Do you know how many entries there are in the Piranha series? You know, the series about hordes of mutant killer fish chewing people to bloody death?
And maybe except for the very first, none of them are what I’d consider to be collection-worthy, but, as the genre tends to go, one’s own sensibilities will determine the series’ mileage.
It may not surprise you to hear that the King of the World himself, James Cameron, has a pretty low opinion of his feature debut, Piranha 2: The Spawning (released in some territories as Piranha 2: Flying Killers), but then again, he seems to think Avatar was a pretty good movie, so who knows! The sequel follows the original Piranha, directed by Joe Dante and scripted by John Sayles, which contained a very subtle sense of humor and served primarily as a thinly-veiled parody of JAWS. The only sense of humor associated with Piranha 2 is the laughter coming from the audience watching it. A silly, absurd, and very cheaply made monster movie, Piranha 2 benefits/suffers (depending on what kind of experience you want) from being a co-Italian production, who tend to go for the throat in terms of badness.
Like the original, the titular beasts don’t get much screen time (I’d swear there’s even less piranha in this sequel than its predecessor). It’s to Cameron’s credit that the approach to Piranha 2 is laden with more sincerity than was probably required (or even asked for). After all, the piranha can fly this time, which one would thing would make for, at the very least, a whirlwind of a finale. But it would seem for every pair of plastic wings affixed to a plastic fish, said plastic fish would lose a minute of screen time.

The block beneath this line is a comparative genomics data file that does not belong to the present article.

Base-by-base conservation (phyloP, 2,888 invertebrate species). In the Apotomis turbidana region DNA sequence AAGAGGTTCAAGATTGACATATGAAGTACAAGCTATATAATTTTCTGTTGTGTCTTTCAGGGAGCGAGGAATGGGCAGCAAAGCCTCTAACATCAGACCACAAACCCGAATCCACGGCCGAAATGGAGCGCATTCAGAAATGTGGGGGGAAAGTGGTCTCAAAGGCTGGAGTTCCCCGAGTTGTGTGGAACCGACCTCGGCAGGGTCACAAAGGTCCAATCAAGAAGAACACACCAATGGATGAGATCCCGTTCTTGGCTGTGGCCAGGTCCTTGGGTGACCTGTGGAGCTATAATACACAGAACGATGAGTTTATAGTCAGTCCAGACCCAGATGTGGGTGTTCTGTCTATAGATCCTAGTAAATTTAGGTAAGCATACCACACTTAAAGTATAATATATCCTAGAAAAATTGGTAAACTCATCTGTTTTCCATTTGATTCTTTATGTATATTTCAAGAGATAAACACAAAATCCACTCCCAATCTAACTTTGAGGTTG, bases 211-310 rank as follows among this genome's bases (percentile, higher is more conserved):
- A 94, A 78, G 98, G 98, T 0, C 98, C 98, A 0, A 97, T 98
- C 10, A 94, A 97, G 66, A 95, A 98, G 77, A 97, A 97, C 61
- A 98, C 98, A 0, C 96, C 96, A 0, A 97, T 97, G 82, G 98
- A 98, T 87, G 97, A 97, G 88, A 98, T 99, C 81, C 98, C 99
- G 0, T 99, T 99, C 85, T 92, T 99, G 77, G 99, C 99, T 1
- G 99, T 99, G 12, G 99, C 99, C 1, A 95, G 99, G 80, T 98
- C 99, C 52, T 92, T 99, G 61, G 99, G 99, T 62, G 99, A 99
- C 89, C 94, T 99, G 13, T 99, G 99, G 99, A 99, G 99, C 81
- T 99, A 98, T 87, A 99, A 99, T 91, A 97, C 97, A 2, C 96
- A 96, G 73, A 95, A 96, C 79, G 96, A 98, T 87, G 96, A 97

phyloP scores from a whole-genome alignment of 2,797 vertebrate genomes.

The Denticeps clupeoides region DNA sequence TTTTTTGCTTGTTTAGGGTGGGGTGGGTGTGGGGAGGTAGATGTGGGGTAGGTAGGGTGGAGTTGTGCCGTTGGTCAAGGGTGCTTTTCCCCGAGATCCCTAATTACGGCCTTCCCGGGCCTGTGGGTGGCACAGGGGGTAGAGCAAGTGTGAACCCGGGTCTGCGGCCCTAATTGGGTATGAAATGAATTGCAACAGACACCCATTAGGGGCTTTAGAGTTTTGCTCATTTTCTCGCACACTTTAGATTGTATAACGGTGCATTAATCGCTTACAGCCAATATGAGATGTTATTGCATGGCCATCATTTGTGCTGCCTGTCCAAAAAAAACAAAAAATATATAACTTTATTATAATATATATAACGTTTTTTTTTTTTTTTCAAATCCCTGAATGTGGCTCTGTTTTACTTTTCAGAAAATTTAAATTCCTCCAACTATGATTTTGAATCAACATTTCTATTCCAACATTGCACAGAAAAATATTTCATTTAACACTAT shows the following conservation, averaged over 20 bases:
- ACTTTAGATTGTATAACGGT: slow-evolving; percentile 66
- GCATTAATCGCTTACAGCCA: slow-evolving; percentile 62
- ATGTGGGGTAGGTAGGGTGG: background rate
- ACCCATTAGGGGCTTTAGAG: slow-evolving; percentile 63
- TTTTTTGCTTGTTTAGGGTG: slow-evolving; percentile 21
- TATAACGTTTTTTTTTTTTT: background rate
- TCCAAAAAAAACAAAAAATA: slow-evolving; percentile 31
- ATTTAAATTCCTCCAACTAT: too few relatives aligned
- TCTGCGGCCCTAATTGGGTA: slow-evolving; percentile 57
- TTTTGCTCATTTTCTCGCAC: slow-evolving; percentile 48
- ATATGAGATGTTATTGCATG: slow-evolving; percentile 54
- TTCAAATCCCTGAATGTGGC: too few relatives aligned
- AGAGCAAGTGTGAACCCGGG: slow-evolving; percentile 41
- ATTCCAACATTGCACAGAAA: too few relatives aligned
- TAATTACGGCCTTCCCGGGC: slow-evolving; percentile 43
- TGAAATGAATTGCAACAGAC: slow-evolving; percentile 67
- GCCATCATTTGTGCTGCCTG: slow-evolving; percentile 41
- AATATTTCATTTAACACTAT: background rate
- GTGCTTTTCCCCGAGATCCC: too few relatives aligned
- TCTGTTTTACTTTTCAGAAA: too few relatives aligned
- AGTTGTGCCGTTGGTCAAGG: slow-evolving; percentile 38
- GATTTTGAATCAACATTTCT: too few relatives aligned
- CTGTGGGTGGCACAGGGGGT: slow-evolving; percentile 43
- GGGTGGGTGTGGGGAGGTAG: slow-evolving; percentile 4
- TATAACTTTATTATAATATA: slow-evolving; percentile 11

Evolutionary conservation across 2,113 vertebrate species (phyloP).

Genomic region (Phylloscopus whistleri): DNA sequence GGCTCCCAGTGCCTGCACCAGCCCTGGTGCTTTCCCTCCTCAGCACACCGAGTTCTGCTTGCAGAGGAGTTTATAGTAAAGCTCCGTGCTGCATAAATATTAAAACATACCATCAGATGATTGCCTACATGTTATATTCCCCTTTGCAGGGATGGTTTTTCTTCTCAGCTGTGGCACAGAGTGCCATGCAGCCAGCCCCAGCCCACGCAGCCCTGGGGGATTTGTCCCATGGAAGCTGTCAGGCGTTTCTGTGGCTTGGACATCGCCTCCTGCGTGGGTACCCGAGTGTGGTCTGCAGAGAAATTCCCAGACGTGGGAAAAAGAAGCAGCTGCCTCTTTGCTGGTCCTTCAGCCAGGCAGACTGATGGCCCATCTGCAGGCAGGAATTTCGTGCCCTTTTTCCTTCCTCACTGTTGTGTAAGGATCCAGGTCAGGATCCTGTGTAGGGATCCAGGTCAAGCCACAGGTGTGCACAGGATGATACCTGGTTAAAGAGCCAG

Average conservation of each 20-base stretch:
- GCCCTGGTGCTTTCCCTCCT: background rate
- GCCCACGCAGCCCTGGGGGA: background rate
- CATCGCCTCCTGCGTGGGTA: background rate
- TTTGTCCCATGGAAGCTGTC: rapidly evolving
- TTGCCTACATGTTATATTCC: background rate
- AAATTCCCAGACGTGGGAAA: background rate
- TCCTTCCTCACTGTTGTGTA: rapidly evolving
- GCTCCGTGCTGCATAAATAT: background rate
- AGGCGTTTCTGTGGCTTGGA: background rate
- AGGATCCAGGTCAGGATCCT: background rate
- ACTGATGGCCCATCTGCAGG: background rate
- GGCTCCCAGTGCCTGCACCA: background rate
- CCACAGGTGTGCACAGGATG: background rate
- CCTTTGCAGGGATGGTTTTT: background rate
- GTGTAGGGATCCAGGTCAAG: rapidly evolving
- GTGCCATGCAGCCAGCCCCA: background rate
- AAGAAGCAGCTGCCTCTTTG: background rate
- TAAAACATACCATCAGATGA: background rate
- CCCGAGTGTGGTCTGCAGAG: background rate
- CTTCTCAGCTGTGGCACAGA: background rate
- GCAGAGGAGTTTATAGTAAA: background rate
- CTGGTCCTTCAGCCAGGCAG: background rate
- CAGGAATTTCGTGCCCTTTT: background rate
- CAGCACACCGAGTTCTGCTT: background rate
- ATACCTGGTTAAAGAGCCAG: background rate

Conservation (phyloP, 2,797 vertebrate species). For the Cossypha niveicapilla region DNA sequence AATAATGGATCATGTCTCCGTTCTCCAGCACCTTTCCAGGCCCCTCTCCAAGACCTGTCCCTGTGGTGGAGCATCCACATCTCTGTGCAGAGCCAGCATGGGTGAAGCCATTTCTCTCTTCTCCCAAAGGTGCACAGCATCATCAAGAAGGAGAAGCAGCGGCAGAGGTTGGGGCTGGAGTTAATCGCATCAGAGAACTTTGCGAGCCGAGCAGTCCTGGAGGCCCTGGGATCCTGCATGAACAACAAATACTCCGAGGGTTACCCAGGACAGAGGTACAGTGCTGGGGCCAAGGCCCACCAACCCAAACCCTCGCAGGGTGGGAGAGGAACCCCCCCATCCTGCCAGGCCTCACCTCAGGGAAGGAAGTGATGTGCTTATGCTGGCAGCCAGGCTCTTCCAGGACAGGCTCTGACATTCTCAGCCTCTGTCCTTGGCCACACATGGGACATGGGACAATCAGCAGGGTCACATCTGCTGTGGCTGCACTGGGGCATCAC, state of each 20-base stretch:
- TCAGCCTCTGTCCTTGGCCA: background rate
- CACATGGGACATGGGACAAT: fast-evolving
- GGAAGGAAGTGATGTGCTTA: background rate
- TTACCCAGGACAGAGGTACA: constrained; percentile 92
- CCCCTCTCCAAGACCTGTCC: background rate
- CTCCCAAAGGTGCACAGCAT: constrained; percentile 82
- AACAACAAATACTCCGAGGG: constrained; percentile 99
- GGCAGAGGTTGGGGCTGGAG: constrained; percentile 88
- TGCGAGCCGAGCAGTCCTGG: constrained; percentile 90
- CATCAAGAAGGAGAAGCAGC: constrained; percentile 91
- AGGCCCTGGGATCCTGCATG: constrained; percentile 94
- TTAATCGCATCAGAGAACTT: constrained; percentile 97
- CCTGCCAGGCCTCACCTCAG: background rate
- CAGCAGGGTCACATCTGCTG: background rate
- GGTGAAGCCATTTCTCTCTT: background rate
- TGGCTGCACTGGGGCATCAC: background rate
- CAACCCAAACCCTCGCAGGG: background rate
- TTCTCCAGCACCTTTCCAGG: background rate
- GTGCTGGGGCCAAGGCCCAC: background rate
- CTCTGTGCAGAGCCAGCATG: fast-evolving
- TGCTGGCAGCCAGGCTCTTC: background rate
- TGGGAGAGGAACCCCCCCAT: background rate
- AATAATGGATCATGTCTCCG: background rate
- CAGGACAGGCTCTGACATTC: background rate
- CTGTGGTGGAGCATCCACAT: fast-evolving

Piranha 2 attempts to mine humor from the amorous elderly and the horniness of teenagers, but beyond that, it’s played mostly straight; normally I much prefer bad horror when it’s being serious, but I’m not sure a fully comedic angle would have worked in the favor of Piranha 2, anyway. It’s good for bursts of violence rendered by flying, carnivorous, warbling, shaking mutant piranha, but beyond that, it’s a struggle to watch.
If any good, non-ironic thing can be said about Piranha 2, it’s the (rare) lead performance from character actor and genre favorite Lance Henriksen (surname misspelled in the credits), whom I’ve spent years praising for being a dependable, talented, and severely underrated actor. Piranha 2 is dumb. It’s one of the most brainless horror movies you might ever see. But Henriksen’s typically serious approach to the character is the lone stabilizing presence the film has that helps to keep it grounded — or, at least, as grounded as a movie about flying, carnivorous, warbling, mutant piranha can be.